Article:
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To get a sense of the association between these two variables, I created a scatterplot with the number of conferences at which Elastic has given a talk on the x-axis (horizontal line), and the number of meetup events organized on the y-axis (vertical line). In this plot, I added a linear regression line (with confidence interval), visualizing the linear relationship that can be deduced from the data.

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The scatterplot shows that there seems to be a positive relationship between the number of conferences presented in a particular city prior to August 31, 2014 and the number of meetups organized in that city from September 1, 2014 onward. I have added labels to some of the cities to get an idea of the range of locations that is included in this dataset. The most active city on both fronts is Berlin. Mountain View, Seattle and New York are some examples of cities that do not seem to fit the linear relationship; while Elastic has presented at zero or only one conference, there has been a lot of meetup group activity.

As the number of meetups organized is not normally distributed, a linear regression line might not be the best way to predict meetup activity from conference activity. I've therefore chosen, once again, to turn to the poisson regression for count data. As the data is overdispersed (z = 2.70, p = .003), I use the negative binomial regression to estimate the effect of conference activity on meetup activity within a city. The model is a good fit to the data (residual variance = 150.27, df = 146, p = .387). The results indicate that conference activity in the first year is a significant predictor of meetup activity the year after (Est. = 0.19, 95% CI = 0.09 - 0.30, p = .001).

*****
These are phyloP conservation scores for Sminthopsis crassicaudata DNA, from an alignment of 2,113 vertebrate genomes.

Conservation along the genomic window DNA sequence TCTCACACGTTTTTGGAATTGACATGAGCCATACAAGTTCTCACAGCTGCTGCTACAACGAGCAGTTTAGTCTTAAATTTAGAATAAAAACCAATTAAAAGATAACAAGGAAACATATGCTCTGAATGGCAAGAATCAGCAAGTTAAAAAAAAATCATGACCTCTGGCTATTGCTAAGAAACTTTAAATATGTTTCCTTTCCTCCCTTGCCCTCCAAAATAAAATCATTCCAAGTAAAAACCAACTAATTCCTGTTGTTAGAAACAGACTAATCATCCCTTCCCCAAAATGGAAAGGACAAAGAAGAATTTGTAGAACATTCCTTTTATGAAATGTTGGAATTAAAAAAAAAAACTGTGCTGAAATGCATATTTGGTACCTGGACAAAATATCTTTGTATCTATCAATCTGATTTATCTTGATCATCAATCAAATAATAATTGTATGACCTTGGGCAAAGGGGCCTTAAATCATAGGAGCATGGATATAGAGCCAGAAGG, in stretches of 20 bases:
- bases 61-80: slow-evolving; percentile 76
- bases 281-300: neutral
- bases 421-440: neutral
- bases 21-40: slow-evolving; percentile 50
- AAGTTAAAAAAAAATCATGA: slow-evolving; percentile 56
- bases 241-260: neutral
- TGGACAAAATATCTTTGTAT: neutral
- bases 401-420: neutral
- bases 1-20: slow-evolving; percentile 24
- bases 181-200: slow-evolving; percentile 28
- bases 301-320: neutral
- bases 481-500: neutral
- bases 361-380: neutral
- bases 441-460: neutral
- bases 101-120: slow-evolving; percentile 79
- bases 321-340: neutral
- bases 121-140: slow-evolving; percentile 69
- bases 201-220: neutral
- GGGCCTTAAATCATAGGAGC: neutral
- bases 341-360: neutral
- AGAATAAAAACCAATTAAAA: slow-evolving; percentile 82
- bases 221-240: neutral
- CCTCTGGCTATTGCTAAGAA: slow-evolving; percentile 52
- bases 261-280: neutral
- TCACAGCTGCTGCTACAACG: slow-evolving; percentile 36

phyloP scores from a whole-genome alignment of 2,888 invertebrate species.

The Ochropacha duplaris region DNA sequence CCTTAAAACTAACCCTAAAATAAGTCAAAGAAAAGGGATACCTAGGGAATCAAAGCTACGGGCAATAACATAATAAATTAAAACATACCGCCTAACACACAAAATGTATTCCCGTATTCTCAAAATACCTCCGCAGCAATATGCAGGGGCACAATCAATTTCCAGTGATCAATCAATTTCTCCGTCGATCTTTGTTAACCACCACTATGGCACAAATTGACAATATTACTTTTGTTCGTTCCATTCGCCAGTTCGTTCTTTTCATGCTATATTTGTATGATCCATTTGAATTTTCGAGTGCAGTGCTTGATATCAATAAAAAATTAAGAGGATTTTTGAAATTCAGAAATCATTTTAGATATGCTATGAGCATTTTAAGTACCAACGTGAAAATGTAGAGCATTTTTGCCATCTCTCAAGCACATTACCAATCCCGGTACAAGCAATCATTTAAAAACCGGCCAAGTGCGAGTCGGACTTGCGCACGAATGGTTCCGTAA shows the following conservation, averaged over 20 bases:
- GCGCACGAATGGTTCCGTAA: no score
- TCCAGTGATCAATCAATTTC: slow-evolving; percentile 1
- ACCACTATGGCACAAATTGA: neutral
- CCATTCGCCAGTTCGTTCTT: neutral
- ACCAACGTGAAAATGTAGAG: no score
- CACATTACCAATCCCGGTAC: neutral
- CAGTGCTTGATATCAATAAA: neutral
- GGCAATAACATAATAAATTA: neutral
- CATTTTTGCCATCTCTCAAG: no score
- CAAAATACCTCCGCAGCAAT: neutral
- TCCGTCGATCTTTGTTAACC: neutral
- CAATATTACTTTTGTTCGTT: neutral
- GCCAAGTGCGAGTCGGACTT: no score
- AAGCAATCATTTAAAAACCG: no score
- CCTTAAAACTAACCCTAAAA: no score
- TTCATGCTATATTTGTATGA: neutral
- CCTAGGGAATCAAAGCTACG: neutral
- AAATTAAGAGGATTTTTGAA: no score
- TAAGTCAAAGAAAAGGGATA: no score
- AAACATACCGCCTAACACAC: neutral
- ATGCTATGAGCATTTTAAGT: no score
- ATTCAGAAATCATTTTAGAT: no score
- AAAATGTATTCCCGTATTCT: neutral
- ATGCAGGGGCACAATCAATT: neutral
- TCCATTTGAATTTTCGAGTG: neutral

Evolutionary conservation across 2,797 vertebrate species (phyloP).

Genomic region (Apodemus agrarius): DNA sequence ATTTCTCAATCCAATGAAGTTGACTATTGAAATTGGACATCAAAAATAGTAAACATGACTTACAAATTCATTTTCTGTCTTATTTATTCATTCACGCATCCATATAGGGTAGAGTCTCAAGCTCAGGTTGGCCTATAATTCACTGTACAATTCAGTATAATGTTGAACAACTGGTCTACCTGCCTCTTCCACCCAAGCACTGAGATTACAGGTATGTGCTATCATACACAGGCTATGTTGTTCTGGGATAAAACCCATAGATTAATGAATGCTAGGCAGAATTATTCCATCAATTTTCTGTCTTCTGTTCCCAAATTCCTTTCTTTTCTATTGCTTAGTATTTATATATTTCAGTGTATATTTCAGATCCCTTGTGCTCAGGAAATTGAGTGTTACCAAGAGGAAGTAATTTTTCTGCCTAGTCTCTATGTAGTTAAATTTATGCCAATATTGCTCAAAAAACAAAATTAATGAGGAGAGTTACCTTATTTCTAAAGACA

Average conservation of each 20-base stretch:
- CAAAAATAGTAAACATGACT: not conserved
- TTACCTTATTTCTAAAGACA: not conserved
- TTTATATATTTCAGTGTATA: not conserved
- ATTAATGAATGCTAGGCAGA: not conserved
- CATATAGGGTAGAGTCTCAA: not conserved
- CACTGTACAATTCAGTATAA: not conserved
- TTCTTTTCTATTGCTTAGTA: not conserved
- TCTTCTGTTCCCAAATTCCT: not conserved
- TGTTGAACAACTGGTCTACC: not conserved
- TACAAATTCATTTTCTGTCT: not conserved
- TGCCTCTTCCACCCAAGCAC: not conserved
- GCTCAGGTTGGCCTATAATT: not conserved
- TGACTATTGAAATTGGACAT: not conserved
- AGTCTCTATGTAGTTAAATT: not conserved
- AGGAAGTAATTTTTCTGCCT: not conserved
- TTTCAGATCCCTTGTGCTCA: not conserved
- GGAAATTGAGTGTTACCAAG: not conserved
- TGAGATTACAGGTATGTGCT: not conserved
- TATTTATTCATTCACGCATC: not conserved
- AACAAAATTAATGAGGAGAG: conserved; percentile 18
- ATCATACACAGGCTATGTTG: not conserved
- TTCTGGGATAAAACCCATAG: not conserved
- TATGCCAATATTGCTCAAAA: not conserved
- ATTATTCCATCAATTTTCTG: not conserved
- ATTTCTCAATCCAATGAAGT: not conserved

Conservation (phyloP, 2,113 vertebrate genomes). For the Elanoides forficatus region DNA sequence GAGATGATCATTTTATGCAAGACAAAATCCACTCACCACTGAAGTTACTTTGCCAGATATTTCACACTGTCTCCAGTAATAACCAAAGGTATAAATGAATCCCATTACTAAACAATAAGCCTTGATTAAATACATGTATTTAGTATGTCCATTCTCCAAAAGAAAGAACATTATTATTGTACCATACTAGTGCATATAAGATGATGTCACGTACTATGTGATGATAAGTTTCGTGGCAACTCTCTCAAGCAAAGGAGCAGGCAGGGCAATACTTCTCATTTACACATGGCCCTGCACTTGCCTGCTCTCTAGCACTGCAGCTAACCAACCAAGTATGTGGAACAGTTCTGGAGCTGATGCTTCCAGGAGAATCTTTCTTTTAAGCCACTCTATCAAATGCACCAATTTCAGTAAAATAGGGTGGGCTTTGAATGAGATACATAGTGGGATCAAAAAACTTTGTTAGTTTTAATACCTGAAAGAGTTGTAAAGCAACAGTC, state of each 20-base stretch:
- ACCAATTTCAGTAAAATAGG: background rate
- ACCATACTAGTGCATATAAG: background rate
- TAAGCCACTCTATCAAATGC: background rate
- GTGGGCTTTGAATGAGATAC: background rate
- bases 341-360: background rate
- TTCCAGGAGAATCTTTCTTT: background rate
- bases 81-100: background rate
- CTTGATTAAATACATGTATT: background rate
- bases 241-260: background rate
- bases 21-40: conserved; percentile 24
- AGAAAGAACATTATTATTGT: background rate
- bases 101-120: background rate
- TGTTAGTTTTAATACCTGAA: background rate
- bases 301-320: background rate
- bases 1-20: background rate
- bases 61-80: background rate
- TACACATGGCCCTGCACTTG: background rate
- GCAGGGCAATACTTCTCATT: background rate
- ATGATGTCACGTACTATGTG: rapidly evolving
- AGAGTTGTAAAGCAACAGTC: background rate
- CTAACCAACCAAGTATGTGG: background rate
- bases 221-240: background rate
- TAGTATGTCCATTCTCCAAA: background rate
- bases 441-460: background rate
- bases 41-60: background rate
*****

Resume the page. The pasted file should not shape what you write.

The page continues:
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The plot above shows the association between observed values of conference and meetup activity (green dots). At this time, I've included a line that follows the predicted values from the negative binomial regression (pink line). As you can see, the line is not completely straight, showing that the linear line in the previous graph is not a realistic representation of the relation between conference activity in year one and meetup activity the year after. It actually seems as though the effect of conference activity on later meetup activity becomes stronger when conference activity is higher (the line gets steeper as more conferences are attended)!

In conclusion, spreading the word about your company and products by talking at developer-centric conferences boosts subsequent meetup activity in that area. If you want your product to be adopted by the entire world, make sure you send your developers to speak all over the world!

Editor's Note: Many thanks to Sonja for another awesome community health metrics deep dive! We have a ton of resources available for people who'd like to speak at Elastic meetups or who are already sharing their stories at user groups worldwide. Head on over to our Elastic User Group Organizer's Guide to learn more about how we can support you in your community knowledge sharing quest.